I wanted to give the cyclone inlet a little bit of a angle downwards to improve the separation. Cutting this complex round angle was a lot easier to draw than it was to make, but it worked.

For the filters I used 2 Fellowes HEPA filters. 28cm x 33cm x 3cm, which are normally used in a commercial air cleaner. They are rated with 0.3 micron and 50€ for both was quite a good deal. I made a box for them with C-shaped frames to be able to remove them for cleaning or replacing.

There is also a piece of felt and wire frame in front of the filters to protect them a little bit from impacts. There is also a piece of wire frame over the whole between blower and cyclone to protect the rotor from bigger stuff that might pass the cyclone. (no problems so far) The 90° angle is made with Plexiglas to give me a view inside the filter box. The whole thing is connected to the blower and it all hangs from the wall. The cyclone is also attached to the blower with some wooden clips.

Then I made a wooden dust bin out of some sanded OSB. It is the perfect size to fit a standard 80 liter plastic trash bag. You have to pay 2.50€ per bag but this covers the garbage collection fee. To prevent the bag from being sucked up into the cyclone I designed a special low profile toggle clamp. It worked, but the bag was still sucked empty and the dust couldn't fall into it. So I made something to hold the bag open and it works great.. But unfortunately I now have no use for the nice little clamp I made. What's really nice about this homemade dust bin is that it's really easy to empty it and change the bag.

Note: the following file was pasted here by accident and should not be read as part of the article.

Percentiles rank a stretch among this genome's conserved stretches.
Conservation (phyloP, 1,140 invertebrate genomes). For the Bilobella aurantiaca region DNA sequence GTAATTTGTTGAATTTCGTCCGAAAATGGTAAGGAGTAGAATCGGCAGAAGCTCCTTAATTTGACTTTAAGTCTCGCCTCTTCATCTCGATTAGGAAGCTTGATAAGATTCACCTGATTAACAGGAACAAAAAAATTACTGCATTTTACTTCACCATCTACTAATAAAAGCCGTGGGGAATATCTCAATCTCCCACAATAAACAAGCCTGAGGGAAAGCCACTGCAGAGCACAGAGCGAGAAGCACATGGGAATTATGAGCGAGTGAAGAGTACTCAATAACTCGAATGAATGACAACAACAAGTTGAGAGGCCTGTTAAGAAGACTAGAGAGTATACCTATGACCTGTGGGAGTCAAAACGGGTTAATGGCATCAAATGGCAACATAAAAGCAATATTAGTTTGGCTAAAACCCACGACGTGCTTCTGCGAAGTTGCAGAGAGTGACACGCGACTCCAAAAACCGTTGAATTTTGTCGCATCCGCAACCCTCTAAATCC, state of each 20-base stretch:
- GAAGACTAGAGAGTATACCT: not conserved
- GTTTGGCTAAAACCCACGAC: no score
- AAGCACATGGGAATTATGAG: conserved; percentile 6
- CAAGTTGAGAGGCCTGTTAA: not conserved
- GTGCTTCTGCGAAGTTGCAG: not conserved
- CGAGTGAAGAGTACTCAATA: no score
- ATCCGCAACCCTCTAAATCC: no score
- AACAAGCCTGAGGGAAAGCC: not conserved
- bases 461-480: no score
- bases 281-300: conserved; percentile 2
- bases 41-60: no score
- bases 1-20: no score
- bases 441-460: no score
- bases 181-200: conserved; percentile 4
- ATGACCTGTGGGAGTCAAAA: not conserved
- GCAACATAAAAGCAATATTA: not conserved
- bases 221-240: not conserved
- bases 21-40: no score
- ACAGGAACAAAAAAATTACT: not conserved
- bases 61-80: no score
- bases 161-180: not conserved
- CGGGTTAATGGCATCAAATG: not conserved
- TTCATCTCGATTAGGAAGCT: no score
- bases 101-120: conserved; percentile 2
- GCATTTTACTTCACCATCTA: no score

Matthias comments:
The bag at the bottom of a cyclone getting deflated is a common problem, and a wooden cage fixes that. On a commercial dust collector, I have seen a hose connecting the outside of the box with the bag in it to the dust collector input. That way, there is more vacuum around the bag than inside the bag, and the bag will not deflate.



After disassembling, painting and reassembling, I sealed most parts with silicone and the movable parts with some self adhesive sealing tape.